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Harvesting the Chesapeake: Tools and Traditions

Harvesting the Chesapeake: Tools and Traditions

Larry S. Chowning

Revised and Expanded 2nd Edition

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This second, revised and expanded, edition of this popular collection, including 233 photos and sketches, represents the most comprehensive study of the Chesapeake Bay’s fisheries, but it is far more. It records the pictures and recollections of the homespun tales of the hardy men and women who have lived and worked along the shores of the nation’s largest estuary. Since the first edition was published in 1990, some of these tools and traditions have disappeared and are now part of Chesapeake Bay lore. Many of the implements and skills used by Chesapeake Bay watermen had their origins in the 1600s, and, until now, much of what is known about the various forms of gear had been passed down orally from generation to generation. Some of these tools and traditions are likely to disappear in the twenty-first century. The text to this fascinating book documents the harvesting of the Bay, including much information gathered by personal interviews with elderly practitioners of the trade, making sure that the crafts and lore of the Bay’s harvesters are preserved.

Size: 7″ x 10″ | 233 b/w photos | Index | 304 pp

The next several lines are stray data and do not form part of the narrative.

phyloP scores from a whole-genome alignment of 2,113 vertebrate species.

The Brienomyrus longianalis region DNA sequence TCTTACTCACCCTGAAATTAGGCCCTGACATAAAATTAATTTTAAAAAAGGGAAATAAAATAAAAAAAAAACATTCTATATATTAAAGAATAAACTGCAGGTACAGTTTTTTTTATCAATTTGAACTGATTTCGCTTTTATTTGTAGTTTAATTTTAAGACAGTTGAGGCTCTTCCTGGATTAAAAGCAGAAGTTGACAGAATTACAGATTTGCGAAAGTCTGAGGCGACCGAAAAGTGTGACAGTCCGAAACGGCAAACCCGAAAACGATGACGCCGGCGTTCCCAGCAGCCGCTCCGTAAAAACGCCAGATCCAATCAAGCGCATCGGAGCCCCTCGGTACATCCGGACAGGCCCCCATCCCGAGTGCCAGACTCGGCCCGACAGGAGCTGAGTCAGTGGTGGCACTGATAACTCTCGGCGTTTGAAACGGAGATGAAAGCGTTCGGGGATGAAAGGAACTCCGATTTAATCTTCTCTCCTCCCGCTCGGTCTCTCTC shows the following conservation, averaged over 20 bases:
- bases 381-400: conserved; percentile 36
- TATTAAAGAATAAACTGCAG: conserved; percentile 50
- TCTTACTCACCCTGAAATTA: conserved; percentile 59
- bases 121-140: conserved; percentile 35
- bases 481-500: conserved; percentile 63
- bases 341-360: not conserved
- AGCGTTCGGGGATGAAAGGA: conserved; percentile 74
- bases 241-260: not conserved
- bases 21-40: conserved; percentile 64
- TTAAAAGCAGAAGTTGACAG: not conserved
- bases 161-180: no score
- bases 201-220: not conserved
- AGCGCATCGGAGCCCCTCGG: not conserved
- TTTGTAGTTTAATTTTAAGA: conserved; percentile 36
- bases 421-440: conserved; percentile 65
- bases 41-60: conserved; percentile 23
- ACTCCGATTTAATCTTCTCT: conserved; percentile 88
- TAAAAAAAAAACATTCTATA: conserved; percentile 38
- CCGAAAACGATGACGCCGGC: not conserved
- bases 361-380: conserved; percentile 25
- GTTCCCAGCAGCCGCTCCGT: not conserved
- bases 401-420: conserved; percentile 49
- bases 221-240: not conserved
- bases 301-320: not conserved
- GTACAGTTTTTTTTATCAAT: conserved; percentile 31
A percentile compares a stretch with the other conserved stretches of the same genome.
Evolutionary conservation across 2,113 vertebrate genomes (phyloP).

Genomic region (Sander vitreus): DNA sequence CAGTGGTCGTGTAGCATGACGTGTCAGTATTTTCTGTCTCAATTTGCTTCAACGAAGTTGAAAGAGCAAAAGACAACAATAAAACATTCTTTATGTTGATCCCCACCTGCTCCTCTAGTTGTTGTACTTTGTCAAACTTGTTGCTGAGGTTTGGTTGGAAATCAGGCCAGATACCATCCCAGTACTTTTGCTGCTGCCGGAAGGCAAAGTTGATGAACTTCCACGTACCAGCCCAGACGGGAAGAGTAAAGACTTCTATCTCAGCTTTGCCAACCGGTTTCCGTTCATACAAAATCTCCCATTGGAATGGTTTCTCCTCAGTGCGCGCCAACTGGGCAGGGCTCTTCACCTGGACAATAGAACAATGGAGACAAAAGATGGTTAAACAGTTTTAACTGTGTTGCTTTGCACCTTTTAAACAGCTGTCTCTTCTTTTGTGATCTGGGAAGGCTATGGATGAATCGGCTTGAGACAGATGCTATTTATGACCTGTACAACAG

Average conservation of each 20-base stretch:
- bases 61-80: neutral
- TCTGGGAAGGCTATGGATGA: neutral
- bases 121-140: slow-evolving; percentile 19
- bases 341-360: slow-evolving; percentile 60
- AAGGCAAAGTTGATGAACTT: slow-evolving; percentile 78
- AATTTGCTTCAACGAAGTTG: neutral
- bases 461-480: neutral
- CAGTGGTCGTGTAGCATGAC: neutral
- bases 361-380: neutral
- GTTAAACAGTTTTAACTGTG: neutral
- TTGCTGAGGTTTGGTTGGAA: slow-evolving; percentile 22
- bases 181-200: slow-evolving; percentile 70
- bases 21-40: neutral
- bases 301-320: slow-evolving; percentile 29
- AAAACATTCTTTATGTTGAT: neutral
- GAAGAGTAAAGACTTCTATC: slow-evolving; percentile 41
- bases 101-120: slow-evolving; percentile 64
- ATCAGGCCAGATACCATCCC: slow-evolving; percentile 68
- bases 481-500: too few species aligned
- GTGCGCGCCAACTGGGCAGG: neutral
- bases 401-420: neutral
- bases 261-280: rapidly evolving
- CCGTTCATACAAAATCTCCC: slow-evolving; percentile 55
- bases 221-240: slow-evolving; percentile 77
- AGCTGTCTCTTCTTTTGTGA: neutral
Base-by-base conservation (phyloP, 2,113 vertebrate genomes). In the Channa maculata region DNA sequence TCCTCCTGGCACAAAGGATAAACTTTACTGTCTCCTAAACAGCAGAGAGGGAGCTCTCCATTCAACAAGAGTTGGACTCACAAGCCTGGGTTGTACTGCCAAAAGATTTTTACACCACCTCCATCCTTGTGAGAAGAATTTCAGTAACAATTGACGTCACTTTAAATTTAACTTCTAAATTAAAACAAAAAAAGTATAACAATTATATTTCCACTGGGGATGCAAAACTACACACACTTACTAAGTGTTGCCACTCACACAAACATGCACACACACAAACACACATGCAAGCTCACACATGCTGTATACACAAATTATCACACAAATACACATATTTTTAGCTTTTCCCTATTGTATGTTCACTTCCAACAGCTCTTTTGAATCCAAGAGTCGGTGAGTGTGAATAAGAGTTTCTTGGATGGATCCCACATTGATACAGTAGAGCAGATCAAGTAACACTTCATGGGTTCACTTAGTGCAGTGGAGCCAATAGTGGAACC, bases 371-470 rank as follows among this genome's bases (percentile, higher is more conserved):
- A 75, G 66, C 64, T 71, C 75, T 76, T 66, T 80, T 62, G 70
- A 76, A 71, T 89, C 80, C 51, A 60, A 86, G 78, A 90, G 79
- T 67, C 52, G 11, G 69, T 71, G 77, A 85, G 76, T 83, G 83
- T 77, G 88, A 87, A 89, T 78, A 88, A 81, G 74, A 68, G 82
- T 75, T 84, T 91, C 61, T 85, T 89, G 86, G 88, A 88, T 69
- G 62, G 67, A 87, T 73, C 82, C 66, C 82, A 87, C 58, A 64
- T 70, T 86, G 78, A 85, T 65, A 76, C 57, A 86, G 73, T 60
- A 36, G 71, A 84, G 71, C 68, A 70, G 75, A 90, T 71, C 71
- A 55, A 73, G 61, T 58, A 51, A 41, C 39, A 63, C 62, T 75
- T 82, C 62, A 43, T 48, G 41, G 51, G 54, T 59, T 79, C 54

ISBN13: 9780870336348 | Binding: soft cover

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Larry Chowning of Urbanna, Virginia, is an award-winning reporter who has been covering the Chesapeake Bay’s fisheries for regional and national periodicals for over a decade. As field editor for National Fisherman, the nation’s most prominent publication directs specifically to the fisheries, he has traveled extensively in Maryland and Virginia. Besides covering the more publicized events related to the fisheries, Chowning has specialized in the human stories that are found on the back roads of the Chesapeake Bay region. His travels have provided the raw material for numerous articles and short stories about Bay life and lore. “The Drowning,” a tragic tale about two young men and their first job on a menhaden fishing vessel, won first place in the ninth annual Chesapeake Writer’s Festival.